Officials with the U.S. Marshals Museum in Fort Smith announced Thursday that they have entered into a consent agreement with the U.S. Army Corps of Engineers, allowing the museum to move forward with construction of a 50,000-SF building on the 16.3-acre riverfront tract donated by the Robbie Westphal family.
The museum’s spire representing “America’s Star,” symbolic of the U.S. Marshals Service, will be permitted to soar over 90 feet above the easement westward towards the Arkansas River and Oklahoma.
“Today is a major step forward for this project,” said Jim Dunn, president and CEO of the U.S. Marshals Museum. “We appreciate the high degree of cooperation of the U.S. Army Corps of Engineers in addressing the easement issue. This outcome is a win-win, and we could not be more pleased.”
Under the consent agreement, the museum may also construct improvements on the easement, including parking lots, pedestrian walkways and a reflecting pool. In addition, the Five Civilized Tribes of Oklahoma will construct its monument to tribal law enforcement within the easement. All improvements are subject to removal if the Corps is required to perform riverbank repairs to maintain navigation.
The museum’s architects, Cambridge Seven Associates and Polk Stanley Wilcox Architects, will now resume work on the first phase of the architectural drawings. Brent Johnson Design Inc., the museum’s exhibit designer, has completed the first phase of its exhibit plans and will be able to resume after the architects complete their conceptual drawings.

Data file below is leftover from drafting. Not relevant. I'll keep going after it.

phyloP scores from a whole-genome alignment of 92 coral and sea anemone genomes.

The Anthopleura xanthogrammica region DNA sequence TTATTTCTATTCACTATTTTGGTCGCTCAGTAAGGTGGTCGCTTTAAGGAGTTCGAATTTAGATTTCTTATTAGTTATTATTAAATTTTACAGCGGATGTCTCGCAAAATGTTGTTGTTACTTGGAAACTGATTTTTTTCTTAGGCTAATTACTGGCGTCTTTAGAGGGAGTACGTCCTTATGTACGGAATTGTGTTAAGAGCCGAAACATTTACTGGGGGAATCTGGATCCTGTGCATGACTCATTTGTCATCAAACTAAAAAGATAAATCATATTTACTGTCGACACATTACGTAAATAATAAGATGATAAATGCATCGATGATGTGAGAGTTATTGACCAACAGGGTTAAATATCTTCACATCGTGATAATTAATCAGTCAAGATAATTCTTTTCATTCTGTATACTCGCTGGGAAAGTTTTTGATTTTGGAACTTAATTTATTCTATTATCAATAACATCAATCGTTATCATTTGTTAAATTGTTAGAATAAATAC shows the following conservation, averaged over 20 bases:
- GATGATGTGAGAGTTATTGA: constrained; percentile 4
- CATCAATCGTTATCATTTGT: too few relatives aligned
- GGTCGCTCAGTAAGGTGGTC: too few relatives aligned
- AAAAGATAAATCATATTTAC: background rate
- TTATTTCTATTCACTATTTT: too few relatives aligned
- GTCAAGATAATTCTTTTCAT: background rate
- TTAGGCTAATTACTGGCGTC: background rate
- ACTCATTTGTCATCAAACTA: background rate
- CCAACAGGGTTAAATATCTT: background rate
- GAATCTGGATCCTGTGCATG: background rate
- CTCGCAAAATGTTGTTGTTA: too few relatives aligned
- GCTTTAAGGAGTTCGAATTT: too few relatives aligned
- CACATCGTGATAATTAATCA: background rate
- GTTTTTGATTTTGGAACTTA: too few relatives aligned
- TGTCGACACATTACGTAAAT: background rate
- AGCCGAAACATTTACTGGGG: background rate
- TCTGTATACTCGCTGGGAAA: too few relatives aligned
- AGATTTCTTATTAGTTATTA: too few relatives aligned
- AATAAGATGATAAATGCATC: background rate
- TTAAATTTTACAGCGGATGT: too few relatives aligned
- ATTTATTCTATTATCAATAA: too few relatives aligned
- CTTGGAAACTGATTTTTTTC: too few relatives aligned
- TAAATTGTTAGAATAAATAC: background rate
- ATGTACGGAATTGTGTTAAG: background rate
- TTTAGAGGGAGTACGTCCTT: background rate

The architectural design work is expected to take at least nine months.
The riverfront tract is subject to a bank rectification and channel improvement easement acquired under a federal Declaration of Taking in the 1960s when the navigation system was built. The easement was not recorded in county real estate records and was discovered by museum engineers in early 2014.
Since then, the museum has worked collaboratively with the Corps’ regulatory and real estate division on a plan to allow construction on the site.
The Robbie Westphal family completed the land transfer in September.
Depending on fundraising efforts, the museum could be open late in 2017.